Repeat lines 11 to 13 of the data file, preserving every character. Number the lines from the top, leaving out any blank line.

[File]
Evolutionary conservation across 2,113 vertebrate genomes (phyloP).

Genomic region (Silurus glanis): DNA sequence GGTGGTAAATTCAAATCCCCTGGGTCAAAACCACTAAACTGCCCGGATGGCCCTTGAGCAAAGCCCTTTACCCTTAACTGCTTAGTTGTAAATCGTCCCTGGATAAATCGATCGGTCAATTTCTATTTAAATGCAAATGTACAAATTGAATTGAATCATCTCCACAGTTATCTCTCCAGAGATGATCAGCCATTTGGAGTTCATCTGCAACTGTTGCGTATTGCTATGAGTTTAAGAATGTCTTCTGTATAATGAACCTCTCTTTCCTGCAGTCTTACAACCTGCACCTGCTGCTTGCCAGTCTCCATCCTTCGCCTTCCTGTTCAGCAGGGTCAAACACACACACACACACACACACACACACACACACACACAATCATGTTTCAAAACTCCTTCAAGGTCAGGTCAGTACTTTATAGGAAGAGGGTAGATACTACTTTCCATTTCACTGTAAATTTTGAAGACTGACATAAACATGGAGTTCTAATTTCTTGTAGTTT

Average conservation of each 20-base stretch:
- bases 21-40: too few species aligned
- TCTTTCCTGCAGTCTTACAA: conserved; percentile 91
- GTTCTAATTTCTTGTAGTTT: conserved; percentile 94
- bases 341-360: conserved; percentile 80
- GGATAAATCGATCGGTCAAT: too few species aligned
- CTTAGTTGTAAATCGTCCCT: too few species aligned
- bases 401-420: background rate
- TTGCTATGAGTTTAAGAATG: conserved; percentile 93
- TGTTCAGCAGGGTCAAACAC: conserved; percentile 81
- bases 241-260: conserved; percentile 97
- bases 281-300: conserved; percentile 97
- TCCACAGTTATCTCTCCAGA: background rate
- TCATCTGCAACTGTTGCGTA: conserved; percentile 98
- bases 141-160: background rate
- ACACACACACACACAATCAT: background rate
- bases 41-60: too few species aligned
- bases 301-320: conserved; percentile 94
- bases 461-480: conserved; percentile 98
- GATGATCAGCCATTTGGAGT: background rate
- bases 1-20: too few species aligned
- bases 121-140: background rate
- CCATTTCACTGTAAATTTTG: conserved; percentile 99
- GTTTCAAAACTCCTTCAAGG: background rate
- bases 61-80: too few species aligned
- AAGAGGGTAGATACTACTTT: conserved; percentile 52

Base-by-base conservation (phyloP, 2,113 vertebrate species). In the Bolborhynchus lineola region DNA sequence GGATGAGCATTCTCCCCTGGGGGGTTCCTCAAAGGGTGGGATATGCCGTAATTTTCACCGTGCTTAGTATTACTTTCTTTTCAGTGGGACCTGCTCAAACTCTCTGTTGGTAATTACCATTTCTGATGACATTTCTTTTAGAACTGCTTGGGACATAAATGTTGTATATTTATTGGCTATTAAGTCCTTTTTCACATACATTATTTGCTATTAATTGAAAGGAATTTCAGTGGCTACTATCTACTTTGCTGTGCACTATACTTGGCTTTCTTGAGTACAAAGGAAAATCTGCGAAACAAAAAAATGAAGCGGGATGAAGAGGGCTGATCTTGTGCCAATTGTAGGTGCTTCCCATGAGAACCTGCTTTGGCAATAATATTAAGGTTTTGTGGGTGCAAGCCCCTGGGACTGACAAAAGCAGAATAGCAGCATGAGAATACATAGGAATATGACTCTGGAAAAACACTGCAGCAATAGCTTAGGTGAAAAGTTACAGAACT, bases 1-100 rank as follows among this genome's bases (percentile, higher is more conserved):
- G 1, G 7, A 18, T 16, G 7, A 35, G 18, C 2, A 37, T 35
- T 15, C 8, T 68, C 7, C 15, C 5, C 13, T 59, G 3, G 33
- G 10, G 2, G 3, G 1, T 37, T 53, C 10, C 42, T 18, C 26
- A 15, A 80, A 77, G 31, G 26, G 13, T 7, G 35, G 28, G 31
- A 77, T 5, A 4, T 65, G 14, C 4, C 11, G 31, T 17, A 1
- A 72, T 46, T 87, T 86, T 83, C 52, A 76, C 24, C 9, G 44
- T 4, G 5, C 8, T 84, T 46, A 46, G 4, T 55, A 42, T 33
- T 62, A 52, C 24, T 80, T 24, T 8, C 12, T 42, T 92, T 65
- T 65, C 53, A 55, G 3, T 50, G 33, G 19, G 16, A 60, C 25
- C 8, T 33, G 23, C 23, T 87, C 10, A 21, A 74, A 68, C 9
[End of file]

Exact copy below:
- TTGCTATGAGTTTAAGAATG: conserved; percentile 93
- TGTTCAGCAGGGTCAAACAC: conserved; percentile 81
- bases 241-260: conserved; percentile 97